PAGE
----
Here are the new shade perennials tucked into their beds. Many already have a colourful quilt of leaves snuggled around them, courtesy of the trees. I liked the look of these shade combinations as I planted, so it was hard to stop digging and adding more. I had the greatest urge to plant the whole yard. It’s a good thing the more seasonal cold weather is returning to my Northern garden, putting an end to my additions.
This photo shows the new Helleborus ‘Ivory Prince’ (Lenten rose) next to the Adiantum pedatum (maidenhair fern), and in front of The Brunnera ‘Jack Frost’ (Jack Frost Siberian bugloss). I like the look of these 3 leaf types together, the fine textured fern, large heart shaped Brunnera and stiff, scalloped Helleborus. They look great in the shade, even without any flowers yet. When I saw the Helleborus in the ground under the tree, I was smitten, and went back to the nursery for more.
Here is a picture of the Helleborus ‘Ivory Prince’ with Athyrium ‘Ghost’ (ghost fern) and Brunnera ‘Looking Glass’ (Looking Glass Siberian bugloss) in the shade under a tree. Right now the fern and Looking Glass are fading to brown, and dying down for the year. The Helleborus have a subtle decorative pattern around the veins. I think they will look good next year with the silver tones of the fern and B. ‘Looking Glass’ when the new foliage comes in the spring. The pretty blue flower of the Brunnera, and white flowers of the Helleborus will be a bonus. The bloom times should overlap, but I’ll find out next year.
This shot is a closeup of the Helleborus and Brunnera together. The Helleborus leaves looks perfect, even though they have been hanging out in a pot all season. The Jack Frost foliage looks better and better every month, right up until October.
Here is an unexpected glimpse of spring. When I bought these plants at the end of the season, I thought they would die back rapidly. I was pleasantly surprised that this Epimedium grandiflorum ‘Lilafee’ (lilac fairy barrenwort) developed a flower after I brought it home, and here it is blooming, as if it was spring. We have had incredibly warm weather for the past 2 weeks, but the frost that is supposed to come in a few days should show the Epimedium what season it really is. When I saw how pretty the bloom on ‘Lilafee’ looked, I went back to get more, but they were all gone. If these overwinter well, I will be adding more next year.
Here is the Epimedium grandiflorum ‘Lilafee’ behind Athyrium niponicum ‘Pictum’ (Japanese painted fern). There are four painted ferns paired with the Epimedium in the shade.
The Geranium ‘Rozanne’ are in a grouping under a lilac. I rate them an ‘Excellent’ for effort, putting up new blooms at the end of fall after just being planted. These perennials are good sports, and very accommodating. I hope they prove to be good sports about the winter cold too.
These Cimicifuga ramosa ‘Atropurpurea’ (bugbane) (now classified as Actaea) look very small, even though they came out of large pots with well developed roots. The tall stems had already been cut back in their pots, and these were the new leaves developing. The Cimicifuaga I planted last year grew 1.2 m (4 feet) tall this year, with their unopened flower wands towering up to 1.5 m (5 feet). I hope these are equally tall next year for the back of the border, while displaying their purple tinged leaves.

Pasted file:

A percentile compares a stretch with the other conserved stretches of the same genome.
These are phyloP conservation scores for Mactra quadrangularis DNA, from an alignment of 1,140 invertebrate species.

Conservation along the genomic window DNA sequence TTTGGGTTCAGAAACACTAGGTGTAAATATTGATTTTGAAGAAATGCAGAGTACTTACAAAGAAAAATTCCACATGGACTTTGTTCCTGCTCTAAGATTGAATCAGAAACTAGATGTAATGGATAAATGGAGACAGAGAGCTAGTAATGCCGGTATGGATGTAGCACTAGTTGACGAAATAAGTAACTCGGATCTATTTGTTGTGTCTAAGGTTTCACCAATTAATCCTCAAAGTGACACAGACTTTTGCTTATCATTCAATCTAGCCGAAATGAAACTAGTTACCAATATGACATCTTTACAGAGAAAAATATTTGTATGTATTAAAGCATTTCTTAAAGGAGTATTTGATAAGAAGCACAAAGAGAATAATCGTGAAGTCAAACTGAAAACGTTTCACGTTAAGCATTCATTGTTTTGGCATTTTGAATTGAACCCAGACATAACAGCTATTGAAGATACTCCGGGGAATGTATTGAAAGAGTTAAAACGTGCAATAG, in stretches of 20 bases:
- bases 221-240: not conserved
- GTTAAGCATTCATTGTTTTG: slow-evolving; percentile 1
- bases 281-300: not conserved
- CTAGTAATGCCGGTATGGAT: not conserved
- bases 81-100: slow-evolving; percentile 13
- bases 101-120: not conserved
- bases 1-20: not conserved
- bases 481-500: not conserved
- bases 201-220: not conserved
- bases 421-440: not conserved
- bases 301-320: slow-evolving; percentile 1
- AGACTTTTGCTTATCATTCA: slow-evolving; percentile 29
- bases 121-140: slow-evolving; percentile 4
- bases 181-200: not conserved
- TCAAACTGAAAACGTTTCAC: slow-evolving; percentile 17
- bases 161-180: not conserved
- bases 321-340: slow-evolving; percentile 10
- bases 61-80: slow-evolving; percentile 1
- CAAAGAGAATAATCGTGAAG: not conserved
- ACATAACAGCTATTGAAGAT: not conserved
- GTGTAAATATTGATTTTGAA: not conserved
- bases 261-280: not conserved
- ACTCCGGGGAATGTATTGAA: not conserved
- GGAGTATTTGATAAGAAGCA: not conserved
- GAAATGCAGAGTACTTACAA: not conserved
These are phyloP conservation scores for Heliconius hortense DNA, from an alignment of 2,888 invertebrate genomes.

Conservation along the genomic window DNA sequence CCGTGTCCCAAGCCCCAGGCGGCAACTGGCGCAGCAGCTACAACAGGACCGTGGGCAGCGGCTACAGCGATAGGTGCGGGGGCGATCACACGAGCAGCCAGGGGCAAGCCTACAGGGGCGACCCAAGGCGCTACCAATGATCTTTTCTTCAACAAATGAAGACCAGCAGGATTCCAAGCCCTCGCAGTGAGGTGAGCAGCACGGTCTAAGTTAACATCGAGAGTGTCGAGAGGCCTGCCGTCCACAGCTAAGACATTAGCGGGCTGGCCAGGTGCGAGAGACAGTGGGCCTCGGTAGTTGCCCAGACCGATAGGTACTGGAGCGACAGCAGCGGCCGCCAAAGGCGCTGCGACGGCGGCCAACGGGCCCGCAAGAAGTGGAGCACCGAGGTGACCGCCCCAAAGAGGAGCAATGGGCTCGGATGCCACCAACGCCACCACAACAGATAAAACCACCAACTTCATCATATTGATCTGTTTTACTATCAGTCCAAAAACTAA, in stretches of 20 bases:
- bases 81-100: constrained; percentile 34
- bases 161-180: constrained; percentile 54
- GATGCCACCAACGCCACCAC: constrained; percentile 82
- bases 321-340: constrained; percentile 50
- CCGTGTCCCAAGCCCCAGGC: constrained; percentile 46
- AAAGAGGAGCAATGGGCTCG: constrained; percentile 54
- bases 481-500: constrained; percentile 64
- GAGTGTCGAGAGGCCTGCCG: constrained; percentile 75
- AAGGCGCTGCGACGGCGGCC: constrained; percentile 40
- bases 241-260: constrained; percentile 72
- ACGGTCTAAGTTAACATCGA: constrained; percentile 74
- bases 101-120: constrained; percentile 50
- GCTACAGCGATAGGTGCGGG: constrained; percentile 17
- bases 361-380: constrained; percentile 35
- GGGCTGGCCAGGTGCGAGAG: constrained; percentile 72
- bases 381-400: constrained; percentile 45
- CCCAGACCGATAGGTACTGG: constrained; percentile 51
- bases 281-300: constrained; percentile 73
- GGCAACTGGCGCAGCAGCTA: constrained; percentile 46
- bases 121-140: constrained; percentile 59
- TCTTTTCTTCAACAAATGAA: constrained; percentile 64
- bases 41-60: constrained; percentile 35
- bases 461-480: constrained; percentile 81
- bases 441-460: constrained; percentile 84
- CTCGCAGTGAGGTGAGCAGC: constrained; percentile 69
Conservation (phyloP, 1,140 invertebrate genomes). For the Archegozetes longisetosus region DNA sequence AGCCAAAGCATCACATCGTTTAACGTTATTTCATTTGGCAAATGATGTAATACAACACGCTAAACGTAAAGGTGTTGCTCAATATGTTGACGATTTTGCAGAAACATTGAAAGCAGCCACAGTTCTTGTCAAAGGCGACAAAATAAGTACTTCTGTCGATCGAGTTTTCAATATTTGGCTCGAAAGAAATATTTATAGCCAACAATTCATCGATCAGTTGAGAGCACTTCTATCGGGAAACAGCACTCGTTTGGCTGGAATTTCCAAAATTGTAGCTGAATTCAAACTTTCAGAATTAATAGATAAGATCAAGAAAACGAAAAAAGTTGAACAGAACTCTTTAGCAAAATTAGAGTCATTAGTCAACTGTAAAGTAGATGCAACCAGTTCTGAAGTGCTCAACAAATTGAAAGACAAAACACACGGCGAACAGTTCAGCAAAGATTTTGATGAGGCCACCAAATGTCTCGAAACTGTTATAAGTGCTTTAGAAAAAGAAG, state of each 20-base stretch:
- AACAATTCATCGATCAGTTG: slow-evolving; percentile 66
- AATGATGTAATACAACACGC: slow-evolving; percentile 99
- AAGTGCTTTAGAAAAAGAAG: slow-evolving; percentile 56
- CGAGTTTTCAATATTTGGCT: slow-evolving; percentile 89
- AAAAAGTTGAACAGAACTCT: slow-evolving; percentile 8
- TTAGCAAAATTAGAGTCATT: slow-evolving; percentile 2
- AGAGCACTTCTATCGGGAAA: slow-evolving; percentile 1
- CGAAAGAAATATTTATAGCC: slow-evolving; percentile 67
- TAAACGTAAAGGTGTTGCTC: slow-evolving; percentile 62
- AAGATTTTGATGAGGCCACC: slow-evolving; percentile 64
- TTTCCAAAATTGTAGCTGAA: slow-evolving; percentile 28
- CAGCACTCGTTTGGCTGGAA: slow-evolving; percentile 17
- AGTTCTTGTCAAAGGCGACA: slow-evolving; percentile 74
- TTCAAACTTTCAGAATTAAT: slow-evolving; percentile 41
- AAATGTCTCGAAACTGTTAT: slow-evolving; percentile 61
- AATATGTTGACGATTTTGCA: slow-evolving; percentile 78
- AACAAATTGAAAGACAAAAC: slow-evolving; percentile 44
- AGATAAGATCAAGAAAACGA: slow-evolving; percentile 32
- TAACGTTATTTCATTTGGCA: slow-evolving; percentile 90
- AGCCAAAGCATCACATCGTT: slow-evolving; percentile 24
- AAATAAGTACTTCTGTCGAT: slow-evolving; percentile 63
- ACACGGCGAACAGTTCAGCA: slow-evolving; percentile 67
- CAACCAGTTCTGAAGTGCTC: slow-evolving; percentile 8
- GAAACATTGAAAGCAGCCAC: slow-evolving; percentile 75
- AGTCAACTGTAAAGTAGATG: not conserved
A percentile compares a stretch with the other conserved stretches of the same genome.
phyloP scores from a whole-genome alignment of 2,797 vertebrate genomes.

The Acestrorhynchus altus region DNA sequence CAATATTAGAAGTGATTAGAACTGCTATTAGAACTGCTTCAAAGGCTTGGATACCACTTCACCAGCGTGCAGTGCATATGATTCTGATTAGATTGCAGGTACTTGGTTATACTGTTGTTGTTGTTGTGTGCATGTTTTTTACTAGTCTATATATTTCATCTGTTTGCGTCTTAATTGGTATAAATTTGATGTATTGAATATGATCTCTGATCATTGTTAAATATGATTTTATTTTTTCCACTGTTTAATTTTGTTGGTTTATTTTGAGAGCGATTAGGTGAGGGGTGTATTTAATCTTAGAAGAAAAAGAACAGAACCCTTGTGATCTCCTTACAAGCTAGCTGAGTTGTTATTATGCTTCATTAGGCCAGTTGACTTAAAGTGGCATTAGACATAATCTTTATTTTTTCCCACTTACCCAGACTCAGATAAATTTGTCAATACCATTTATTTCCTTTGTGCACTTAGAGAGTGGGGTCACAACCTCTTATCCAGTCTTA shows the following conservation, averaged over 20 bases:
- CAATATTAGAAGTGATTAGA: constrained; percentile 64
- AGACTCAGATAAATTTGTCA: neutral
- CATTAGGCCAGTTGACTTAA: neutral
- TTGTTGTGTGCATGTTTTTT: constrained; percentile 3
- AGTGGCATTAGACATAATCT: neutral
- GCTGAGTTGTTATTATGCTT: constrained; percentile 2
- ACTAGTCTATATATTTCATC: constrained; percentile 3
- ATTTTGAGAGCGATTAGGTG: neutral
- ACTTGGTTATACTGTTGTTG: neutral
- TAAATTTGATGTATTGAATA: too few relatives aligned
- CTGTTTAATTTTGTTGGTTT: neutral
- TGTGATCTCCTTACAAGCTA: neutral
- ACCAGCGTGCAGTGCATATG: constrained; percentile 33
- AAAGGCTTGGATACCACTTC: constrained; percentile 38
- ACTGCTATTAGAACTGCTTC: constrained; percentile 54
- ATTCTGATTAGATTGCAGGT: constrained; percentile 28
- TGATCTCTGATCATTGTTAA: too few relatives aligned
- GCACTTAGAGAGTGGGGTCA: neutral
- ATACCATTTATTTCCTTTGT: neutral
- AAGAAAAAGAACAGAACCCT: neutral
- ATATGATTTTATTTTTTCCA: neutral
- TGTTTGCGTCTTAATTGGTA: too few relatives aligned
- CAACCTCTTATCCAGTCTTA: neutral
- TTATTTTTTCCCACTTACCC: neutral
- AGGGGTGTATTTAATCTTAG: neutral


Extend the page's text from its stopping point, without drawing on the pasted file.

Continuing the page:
The bed along the north fence used to have gentle curves to it. Each time I added to the bed, I redesigned the curves. After redoing the edges last spring, the curves were no longer sweeping, but too scalloped. This fall I dug a straight line across, instead, and I planted a group of Heuchera ‘Mint Frost’ in a bare area in front. I also moved some Campanula carpatica (Carpathian bellflower) forward that were getting squished by some developing phlox.
I expanded this patch of Asarum europaeum (European ginger), digging out more grass near the tree trunk. I adore the glossy perfection of these round leaves. They glisten, whether it’s been raining or not. The original patch seems to have no trouble handling shade or tree roots. They are a terrific shady ground cover, and should fill in over the next few seasons.
Here is Hydrangea paniculata ‘DV Pinky’ (Pinky Winky hydrangea), planted at one end of my front bed. I transplanted numerous Convallaria majalis (lily of the valley) underneath it. They look a little worse for wear now, but the hydrangea is fresh and perky. I put a layer of fallen pine needles around it for mulch. The pine tree is right next to the shrub, so I just brushed the needles off of the the sidewalk into the bed, and called it mulch. Being a new shrub, it has some buds that are out of step with the season. I wonder if they will fully open, or be nipped by the frost?
A few of the plants seem a little oddly spaced, because of the tree roots. The trees and I came to a compromise. They kept their large roots exactly where they wanted them, and I planted in between.
Since it gets dark so early now, some nights I was planting by the glow of the motion security lights. When I went behind the willow to plant the Polygonatum commutatum ‘Giganteum’ (giant solomon’s seal), the light went out. I dropped one of them, and its stem broke off. In the dim light, I picked it up, guessed which way was up, and put it in the ground. I may have broken gardening rule # 1, Green Side Up. That’s when you know it’s time to go inside.
Planting in the fall means I have to wait until next year to see how the new beds will look, as they fill in and mature. This is normally late for planting in my zone, but some warm weather and good sales got me in the digging mood. Here is a previous post I wrote describing these new shade perennials. Do you plant more in spring or in the fall?